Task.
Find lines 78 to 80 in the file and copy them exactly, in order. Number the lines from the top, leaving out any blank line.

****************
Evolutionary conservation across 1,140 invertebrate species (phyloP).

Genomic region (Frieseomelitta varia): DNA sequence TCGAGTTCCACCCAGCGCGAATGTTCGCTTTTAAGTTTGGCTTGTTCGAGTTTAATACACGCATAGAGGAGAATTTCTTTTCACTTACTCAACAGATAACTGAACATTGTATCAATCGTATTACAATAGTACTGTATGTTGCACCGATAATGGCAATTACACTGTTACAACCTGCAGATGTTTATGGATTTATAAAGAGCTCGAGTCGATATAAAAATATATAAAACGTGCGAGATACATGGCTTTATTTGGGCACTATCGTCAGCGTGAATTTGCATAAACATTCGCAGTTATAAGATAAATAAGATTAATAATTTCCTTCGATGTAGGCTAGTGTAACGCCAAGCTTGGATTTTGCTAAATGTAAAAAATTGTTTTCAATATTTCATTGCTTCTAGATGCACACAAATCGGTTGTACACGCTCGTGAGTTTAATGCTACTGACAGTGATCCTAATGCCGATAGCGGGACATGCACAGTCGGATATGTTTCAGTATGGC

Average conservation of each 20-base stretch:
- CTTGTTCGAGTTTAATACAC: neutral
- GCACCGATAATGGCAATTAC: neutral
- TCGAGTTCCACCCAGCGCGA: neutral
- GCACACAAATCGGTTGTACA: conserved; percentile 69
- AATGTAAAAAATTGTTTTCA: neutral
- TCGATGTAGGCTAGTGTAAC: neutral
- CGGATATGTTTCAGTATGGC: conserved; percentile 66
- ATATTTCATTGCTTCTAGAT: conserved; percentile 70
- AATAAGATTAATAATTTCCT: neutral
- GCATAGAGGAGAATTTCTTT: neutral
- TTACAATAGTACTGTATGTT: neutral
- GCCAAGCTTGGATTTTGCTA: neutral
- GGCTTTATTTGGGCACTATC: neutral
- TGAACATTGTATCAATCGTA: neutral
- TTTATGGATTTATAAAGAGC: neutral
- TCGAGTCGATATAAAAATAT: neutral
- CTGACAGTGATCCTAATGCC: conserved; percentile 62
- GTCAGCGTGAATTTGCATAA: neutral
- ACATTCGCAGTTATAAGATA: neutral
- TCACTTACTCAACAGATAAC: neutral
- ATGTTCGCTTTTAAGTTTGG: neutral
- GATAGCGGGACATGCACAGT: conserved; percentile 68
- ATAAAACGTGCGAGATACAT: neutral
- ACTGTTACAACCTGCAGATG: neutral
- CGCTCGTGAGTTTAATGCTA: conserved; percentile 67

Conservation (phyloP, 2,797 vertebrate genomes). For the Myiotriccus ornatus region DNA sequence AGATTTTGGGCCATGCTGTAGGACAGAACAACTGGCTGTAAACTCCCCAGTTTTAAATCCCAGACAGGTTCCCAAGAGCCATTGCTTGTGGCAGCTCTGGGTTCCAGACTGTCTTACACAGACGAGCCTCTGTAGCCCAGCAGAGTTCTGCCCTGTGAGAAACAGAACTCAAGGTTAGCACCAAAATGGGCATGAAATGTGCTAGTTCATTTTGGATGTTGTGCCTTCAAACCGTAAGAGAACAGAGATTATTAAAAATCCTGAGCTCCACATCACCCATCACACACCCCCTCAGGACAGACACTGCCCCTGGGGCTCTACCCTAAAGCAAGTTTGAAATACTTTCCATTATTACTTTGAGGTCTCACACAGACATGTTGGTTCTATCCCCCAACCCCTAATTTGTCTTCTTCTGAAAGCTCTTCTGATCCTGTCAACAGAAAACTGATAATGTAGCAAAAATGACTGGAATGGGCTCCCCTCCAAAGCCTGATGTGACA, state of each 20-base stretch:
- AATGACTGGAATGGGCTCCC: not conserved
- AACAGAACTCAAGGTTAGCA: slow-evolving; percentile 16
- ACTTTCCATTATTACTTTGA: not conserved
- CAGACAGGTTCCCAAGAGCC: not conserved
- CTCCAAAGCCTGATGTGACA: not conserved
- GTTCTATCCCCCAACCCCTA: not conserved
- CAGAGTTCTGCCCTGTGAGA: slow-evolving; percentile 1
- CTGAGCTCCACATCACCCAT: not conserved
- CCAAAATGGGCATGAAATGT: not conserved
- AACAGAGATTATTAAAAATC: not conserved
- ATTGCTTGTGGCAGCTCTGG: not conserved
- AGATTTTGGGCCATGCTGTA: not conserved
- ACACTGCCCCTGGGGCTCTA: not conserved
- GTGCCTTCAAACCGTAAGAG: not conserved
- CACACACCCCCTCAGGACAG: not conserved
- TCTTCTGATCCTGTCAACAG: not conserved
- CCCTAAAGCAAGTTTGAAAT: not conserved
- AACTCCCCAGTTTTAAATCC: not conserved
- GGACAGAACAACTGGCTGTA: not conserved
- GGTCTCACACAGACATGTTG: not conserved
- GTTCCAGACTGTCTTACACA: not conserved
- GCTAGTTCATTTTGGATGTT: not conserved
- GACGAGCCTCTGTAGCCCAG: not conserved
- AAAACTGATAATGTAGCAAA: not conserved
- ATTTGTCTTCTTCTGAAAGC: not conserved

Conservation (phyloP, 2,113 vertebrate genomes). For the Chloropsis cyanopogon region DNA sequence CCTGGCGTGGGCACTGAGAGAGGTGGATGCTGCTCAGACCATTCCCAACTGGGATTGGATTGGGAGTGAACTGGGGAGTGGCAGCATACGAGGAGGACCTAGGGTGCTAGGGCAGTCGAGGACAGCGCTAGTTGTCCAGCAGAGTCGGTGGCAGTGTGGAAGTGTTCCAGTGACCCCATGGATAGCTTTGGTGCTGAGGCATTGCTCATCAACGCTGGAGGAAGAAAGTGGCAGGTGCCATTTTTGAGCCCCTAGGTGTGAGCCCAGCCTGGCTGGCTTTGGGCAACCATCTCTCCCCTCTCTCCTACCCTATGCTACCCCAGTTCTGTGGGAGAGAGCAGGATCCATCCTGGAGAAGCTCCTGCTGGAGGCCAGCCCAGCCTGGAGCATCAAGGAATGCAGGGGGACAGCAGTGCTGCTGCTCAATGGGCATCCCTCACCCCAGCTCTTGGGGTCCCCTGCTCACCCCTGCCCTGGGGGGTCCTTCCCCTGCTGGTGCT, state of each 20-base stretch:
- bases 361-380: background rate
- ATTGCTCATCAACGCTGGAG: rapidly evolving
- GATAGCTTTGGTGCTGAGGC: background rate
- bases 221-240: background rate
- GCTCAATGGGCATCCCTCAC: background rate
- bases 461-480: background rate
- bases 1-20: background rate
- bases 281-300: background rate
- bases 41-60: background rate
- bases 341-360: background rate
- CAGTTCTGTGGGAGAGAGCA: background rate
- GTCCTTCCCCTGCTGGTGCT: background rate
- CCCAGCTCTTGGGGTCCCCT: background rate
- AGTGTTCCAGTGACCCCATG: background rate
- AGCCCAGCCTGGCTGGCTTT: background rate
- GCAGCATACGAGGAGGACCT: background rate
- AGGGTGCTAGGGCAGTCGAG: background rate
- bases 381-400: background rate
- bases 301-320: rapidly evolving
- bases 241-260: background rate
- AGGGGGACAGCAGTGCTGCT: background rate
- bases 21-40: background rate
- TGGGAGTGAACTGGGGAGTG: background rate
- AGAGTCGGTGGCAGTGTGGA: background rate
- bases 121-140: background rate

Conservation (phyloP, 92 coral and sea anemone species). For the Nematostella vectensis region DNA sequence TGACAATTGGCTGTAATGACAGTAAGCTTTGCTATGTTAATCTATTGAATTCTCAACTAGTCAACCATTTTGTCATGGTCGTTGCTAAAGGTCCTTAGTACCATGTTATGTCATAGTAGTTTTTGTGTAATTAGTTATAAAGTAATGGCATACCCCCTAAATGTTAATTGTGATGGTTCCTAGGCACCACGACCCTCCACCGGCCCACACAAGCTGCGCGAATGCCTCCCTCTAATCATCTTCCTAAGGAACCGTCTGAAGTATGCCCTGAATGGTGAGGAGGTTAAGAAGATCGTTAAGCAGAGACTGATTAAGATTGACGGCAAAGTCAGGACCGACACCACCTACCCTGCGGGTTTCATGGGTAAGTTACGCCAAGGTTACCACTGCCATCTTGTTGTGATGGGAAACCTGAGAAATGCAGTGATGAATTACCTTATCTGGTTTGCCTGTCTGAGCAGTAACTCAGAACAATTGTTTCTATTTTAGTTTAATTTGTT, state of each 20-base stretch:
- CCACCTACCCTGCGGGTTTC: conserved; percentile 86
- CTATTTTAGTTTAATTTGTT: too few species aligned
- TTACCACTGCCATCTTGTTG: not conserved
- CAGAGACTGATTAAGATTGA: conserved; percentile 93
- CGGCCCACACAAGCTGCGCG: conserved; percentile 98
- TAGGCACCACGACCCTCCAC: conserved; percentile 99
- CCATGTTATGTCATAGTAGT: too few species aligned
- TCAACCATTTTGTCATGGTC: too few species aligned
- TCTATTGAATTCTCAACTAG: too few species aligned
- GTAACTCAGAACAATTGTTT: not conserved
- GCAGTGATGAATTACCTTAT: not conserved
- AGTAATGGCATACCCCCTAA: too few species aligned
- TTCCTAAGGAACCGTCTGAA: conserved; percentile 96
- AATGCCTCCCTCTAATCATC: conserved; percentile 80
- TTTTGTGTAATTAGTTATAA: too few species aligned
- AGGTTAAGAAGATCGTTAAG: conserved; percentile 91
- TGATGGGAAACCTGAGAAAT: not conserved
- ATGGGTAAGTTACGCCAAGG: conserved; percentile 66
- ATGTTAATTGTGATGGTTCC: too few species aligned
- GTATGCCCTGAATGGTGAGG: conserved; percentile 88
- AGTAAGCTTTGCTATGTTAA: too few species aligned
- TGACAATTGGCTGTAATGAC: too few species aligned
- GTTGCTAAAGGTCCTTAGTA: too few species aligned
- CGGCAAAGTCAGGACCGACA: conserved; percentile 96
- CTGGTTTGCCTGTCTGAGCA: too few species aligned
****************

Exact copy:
- TGGGAGTGAACTGGGGAGTG: background rate
- AGAGTCGGTGGCAGTGTGGA: background rate
- bases 121-140: background rate